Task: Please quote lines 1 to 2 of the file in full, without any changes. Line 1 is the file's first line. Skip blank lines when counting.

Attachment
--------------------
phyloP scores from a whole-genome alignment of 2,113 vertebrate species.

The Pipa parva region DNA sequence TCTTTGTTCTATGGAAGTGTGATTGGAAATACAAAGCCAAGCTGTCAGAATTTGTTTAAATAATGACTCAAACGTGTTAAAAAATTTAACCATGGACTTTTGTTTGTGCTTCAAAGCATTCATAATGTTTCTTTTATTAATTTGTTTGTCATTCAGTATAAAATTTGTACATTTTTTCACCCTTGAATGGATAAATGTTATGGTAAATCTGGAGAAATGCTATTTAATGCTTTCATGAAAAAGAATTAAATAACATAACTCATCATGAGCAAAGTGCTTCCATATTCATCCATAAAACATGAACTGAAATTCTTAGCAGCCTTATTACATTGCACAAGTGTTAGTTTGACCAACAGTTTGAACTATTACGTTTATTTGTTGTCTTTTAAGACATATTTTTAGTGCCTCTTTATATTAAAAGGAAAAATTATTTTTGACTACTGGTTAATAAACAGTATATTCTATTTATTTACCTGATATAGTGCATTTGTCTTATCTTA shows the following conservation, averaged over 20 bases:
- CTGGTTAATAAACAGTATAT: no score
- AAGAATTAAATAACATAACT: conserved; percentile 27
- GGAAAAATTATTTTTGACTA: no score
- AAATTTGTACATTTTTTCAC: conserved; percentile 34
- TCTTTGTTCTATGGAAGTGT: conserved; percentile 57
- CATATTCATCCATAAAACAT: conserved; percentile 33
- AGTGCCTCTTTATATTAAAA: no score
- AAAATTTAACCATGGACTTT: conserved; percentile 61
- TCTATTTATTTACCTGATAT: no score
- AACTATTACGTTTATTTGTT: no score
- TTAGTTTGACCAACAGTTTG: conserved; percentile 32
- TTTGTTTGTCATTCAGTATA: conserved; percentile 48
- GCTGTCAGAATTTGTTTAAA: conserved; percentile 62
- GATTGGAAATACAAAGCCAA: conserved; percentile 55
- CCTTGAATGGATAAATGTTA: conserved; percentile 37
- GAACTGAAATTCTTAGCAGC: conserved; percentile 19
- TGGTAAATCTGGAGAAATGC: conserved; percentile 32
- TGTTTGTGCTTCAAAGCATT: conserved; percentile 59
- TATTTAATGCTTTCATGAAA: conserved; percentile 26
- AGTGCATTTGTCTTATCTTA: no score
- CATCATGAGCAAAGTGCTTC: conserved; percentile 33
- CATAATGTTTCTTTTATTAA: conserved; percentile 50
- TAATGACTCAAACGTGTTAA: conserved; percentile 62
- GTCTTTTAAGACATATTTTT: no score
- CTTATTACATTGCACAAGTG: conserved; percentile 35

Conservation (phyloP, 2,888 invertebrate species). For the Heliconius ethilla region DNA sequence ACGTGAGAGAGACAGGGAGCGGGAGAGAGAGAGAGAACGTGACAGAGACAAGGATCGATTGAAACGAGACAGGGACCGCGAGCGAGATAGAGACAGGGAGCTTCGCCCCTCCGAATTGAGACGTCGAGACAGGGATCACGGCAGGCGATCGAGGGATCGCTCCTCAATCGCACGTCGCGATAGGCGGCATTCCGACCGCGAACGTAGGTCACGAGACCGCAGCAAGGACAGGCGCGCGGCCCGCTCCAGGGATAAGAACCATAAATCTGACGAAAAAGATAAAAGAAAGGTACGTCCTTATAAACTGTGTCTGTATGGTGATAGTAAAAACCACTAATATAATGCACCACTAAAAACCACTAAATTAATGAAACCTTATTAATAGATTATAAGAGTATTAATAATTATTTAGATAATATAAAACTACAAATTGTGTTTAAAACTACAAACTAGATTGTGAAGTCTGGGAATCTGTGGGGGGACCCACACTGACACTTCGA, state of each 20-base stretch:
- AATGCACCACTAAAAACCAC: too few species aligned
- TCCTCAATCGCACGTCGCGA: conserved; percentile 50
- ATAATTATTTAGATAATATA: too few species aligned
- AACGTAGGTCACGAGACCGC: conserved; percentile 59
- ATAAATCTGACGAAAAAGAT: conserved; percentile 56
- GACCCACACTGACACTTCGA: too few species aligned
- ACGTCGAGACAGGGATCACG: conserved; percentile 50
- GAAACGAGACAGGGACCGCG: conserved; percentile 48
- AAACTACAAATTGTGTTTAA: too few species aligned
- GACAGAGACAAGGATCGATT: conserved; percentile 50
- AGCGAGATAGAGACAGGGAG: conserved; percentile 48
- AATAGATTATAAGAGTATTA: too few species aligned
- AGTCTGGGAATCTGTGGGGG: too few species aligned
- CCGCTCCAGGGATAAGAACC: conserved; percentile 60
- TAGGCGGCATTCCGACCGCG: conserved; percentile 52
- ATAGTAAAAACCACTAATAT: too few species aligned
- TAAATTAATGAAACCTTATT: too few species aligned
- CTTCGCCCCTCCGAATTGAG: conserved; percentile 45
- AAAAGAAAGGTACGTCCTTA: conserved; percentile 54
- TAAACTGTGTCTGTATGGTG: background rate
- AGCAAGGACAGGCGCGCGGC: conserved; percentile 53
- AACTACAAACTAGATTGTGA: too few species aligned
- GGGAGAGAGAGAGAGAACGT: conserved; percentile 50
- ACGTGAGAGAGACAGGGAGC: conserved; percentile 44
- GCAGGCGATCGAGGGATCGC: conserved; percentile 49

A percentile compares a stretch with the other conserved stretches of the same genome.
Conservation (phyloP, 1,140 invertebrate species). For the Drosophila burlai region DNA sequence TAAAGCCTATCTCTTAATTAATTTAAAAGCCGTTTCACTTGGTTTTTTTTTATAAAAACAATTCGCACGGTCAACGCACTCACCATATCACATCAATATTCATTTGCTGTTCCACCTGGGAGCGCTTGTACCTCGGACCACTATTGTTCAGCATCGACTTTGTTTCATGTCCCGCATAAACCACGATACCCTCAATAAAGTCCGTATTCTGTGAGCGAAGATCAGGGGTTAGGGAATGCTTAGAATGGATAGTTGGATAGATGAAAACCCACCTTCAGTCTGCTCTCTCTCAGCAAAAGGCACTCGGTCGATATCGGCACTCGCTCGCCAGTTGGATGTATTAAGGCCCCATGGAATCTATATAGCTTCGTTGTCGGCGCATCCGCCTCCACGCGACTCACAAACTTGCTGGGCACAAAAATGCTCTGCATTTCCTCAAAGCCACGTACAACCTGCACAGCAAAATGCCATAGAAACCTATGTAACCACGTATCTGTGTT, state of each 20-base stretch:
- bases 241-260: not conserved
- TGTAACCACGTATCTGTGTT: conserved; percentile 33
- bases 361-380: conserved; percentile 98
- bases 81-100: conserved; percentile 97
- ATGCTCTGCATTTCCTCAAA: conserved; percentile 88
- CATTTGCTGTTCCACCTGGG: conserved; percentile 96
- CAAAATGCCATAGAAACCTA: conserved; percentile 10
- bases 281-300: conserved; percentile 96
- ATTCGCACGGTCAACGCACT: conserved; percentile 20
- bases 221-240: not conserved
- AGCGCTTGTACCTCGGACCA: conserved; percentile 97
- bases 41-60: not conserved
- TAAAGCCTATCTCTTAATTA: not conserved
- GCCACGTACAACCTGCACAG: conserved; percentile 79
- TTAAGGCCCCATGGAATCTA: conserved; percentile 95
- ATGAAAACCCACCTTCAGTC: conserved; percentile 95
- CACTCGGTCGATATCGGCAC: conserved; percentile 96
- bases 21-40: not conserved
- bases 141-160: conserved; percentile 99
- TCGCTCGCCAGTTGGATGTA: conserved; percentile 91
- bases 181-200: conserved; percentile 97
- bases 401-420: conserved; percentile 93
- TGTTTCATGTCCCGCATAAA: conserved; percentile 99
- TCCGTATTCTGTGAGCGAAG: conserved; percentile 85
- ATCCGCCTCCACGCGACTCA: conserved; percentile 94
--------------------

phyloP scores from a whole-genome alignment of 2,113 vertebrate species.

The Pipa parva region DNA sequence TCTTTGTTCTATGGAAGTGTGATTGGAAATACAAAGCCAAGCTGTCAGAATTTGTTTAAATAATGACTCAAACGTGTTAAAAAATTTAACCATGGACTTTTGTTTGTGCTTCAAAGCATTCATAATGTTTCTTTTATTAATTTGTTTGTCATTCAGTATAAAATTTGTACATTTTTTCACCCTTGAATGGATAAATGTTATGGTAAATCTGGAGAAATGCTATTTAATGCTTTCATGAAAAAGAATTAAATAACATAACTCATCATGAGCAAAGTGCTTCCATATTCATCCATAAAACATGAACTGAAATTCTTAGCAGCCTTATTACATTGCACAAGTGTTAGTTTGACCAACAGTTTGAACTATTACGTTTATTTGTTGTCTTTTAAGACATATTTTTAGTGCCTCTTTATATTAAAAGGAAAAATTATTTTTGACTACTGGTTAATAAACAGTATATTCTATTTATTTACCTGATATAGTGCATTTGTCTTATCTTA shows the following conservation, averaged over 20 bases: